This style of editing as codified with the arrival of synchronized sound is predicated on maintaining a continuous, “understandable” cinematic space in which all actions and reactions are explicated and made to appear natural, unquestionable. Combined with a narrative arch that places all actions onto a centripetal curve to an inevitable climax, “invisible editing” constitutes much of commercial/narrative cinema to this day. What is interesting is thinking about Hume’s notions of perception and causation in this respect. Take the example of a match-action cut, in which a figure in medium framing sits downs. In Shot A he is seen beginning to sit down. In the middle of the motion, we cut to Shot B in which he completes his motion and sits in the chair, in a tighter framing. Precisely what is being aimed at here is concealing the cut which binds two discreet shots into one seamless action. What is actually occurring here if not a practice of Hume’s claim? There lays a chasm of unknowable depth between the two – a year could have passed between the two shots, any number of events could have transpired, this man may not even be the same person. Like the billiard balls, there is nothing specifically in Shot A that contains within it Shot B and vice versa. I am not referring here specifically of the content of the shot – of course we perceive someone who appears be same person, completing the action we just saw begun. Precisely what this cut masks though is the chasm of potentiality that lays between the two cuts: according to the rules of this montage style, the cut should not call attention to itself precisely because what we are supposed to be paying attention to is Jimmy Stewart or Humphrey Bogart as they continue their conversation with whomever joins them in their sensory-motor schema. So in a way, the same continuity we produce ourselves between discreet events which in themselves produce no objective relation, is now mirrored on the screen. Everything proceeds through graphical common sense: the 180 degree rule, the eye-line match, the match-action cut, the shot-reverse shot, etc. This is the world that Hume warns against in his writing, a world in which everything is somehow given and nothing is questioned, examined, experienced, verified. Of course, Hume’s discovery is a double edged sword: we shouldn’t reject everything we perceive to have a cause-effect relationship and live our lives like animals, but rather this essential ambiguity should serve as an ever-present reminder of the danger of the human imagination unchecked. So in continuity editing, what we have is basically a closed territory, which demands that a cut be anything but that: “don’t worry about that, can’t you see that this is explained for you? Carry on with Mr. Bogart!”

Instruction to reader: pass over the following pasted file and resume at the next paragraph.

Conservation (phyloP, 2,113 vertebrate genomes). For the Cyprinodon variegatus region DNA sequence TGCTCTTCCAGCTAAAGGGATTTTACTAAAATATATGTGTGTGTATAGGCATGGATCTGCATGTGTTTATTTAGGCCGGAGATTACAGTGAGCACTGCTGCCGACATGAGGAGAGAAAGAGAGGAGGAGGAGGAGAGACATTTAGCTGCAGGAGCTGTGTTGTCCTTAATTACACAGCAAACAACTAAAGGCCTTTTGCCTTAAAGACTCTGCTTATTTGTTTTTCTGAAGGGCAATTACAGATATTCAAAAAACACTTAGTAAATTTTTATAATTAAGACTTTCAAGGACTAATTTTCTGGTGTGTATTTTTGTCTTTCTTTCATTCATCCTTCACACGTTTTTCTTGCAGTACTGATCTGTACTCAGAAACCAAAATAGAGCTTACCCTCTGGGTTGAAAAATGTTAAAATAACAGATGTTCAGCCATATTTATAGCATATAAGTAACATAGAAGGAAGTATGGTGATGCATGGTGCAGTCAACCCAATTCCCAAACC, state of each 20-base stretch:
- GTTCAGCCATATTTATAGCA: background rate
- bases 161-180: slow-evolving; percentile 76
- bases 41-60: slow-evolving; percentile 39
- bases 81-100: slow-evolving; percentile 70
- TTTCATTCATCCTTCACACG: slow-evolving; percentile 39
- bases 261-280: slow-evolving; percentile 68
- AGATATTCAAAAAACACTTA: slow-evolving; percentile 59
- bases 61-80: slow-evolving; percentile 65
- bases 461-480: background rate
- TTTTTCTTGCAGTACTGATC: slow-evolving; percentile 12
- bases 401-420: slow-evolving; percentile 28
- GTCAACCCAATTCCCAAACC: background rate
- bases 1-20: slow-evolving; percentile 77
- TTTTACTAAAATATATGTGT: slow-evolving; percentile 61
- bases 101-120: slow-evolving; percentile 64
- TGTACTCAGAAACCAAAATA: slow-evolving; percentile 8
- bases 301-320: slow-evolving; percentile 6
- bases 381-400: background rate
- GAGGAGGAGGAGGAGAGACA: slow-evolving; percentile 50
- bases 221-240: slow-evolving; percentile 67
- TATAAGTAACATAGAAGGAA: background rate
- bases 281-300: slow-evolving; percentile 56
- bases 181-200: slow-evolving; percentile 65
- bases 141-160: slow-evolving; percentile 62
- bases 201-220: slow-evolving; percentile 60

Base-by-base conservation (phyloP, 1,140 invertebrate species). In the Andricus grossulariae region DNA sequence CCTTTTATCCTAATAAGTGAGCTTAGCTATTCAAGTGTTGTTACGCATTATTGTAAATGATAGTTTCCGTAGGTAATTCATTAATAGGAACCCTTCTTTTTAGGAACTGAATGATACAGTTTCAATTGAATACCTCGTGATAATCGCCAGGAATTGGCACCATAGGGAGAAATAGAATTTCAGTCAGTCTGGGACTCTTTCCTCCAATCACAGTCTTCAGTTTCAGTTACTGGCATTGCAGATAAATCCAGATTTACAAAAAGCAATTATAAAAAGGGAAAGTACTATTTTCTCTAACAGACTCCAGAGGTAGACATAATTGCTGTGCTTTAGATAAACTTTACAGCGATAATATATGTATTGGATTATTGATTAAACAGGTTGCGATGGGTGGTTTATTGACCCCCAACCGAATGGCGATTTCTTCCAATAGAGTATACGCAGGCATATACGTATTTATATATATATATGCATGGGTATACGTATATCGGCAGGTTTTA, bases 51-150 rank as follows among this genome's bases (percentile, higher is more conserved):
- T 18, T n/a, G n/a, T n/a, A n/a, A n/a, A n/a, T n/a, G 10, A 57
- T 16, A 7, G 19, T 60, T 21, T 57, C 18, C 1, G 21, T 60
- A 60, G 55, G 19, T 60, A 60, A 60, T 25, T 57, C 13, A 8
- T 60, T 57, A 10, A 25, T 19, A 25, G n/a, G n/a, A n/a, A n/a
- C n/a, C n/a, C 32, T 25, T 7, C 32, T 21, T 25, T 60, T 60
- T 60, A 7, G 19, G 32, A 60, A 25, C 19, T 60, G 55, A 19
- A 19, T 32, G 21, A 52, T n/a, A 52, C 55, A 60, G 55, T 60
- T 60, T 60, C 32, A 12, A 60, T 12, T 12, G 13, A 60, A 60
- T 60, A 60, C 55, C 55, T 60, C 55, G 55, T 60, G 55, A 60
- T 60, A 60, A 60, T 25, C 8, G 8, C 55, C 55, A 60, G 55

It should be noted that all cinema in which there is more than one shot there is always a sort of continuity that is inferred. As an audience, we expect there to be some sort of relation between the images we are viewing. Continuity editing simply assumes these relations be made invisible so that ostensibly the “story” of the film may be easily understood and followed. It’s not hard to see why this style fit into an industrial mode of filmmaking in which labor was divided so that by the time the script arrived, there was a certain mold to pour each story into. This is not to say that directors didn’t find ways to usurp this mold and inflect subtext to a work but this was an exception, not a rule. As Deleuze and Guatarri note: a territory is never completely closed and there always exists the potential for a line of flight. Alfred Hitchcock and Douglas Sirk are exemplary here, as what lays beneath the surface level of story/narrative is another layer, waiting to be excavated by those for whom a certain cut or camera movement constitutes a disturbance in the given. Above all, Hume asks that we be vigilant against anything that seems obvious or immediately apparent in our perception. For cinema which is an art and not an empirical science, perhaps we should remain open to the expressive potential of montage and not assume that its only function is to serve as an analogue to other narrative-based art forms.